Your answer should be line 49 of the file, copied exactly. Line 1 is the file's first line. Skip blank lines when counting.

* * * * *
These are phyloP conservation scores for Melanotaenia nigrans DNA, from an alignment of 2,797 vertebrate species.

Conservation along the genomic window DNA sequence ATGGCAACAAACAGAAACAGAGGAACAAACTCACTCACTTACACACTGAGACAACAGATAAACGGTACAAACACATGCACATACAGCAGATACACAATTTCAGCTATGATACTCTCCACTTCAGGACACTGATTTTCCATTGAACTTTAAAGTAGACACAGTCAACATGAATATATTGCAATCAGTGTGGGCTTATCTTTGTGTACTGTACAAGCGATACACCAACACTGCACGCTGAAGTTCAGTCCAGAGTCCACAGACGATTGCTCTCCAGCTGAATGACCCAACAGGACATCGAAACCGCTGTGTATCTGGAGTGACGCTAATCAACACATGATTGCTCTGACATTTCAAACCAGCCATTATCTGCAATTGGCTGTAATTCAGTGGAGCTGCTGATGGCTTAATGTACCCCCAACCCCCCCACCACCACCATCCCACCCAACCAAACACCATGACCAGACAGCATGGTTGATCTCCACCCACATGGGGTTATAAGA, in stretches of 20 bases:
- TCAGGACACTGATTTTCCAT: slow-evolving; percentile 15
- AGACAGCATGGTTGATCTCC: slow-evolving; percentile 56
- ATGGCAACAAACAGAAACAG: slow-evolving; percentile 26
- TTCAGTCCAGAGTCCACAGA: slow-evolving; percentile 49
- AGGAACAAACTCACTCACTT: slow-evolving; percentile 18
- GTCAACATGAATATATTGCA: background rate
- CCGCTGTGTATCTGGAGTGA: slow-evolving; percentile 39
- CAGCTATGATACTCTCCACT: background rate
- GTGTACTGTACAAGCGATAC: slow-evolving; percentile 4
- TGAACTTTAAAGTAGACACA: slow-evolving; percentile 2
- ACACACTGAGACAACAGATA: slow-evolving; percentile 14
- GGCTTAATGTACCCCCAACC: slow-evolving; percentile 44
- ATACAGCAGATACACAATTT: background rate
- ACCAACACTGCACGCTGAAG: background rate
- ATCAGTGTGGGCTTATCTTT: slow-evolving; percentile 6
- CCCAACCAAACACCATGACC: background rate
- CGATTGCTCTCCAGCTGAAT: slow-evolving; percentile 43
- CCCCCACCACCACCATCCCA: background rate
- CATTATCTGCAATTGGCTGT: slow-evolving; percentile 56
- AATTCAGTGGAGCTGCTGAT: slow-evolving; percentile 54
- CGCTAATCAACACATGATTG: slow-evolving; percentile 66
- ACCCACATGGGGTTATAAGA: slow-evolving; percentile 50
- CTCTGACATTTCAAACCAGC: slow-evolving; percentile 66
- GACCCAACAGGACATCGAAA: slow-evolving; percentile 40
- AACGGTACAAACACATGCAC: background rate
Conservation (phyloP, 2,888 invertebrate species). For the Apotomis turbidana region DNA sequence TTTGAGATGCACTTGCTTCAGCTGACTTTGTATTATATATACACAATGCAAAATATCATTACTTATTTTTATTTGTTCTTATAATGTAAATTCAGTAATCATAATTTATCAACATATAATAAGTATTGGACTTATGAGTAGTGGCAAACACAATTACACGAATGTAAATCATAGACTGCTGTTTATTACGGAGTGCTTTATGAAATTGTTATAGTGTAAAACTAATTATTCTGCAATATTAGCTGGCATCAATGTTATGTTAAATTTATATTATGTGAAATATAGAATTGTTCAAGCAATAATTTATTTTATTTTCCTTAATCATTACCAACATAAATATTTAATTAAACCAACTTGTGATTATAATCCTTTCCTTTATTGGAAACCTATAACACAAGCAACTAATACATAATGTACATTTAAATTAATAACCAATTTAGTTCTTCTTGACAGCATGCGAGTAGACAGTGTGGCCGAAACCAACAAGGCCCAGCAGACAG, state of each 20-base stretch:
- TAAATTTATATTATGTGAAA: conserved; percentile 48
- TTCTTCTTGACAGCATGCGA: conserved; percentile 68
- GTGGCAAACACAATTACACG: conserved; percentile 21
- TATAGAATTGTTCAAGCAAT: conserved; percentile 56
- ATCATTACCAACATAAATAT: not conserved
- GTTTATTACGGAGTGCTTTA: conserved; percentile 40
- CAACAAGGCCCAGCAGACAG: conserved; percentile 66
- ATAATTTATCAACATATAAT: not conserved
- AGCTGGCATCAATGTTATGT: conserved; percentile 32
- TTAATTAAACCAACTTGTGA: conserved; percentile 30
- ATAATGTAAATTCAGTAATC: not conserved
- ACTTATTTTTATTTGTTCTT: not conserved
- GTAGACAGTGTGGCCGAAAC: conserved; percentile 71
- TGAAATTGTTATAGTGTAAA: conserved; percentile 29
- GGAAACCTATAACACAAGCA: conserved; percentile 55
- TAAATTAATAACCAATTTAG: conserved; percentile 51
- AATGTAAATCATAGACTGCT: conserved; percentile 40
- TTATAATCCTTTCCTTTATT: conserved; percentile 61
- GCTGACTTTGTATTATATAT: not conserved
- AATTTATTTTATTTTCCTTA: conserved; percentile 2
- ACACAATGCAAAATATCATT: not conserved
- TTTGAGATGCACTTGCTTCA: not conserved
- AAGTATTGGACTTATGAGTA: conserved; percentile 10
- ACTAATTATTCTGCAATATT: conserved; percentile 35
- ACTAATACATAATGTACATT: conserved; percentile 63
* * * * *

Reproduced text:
- ACACAATGCAAAATATCATT: not conserved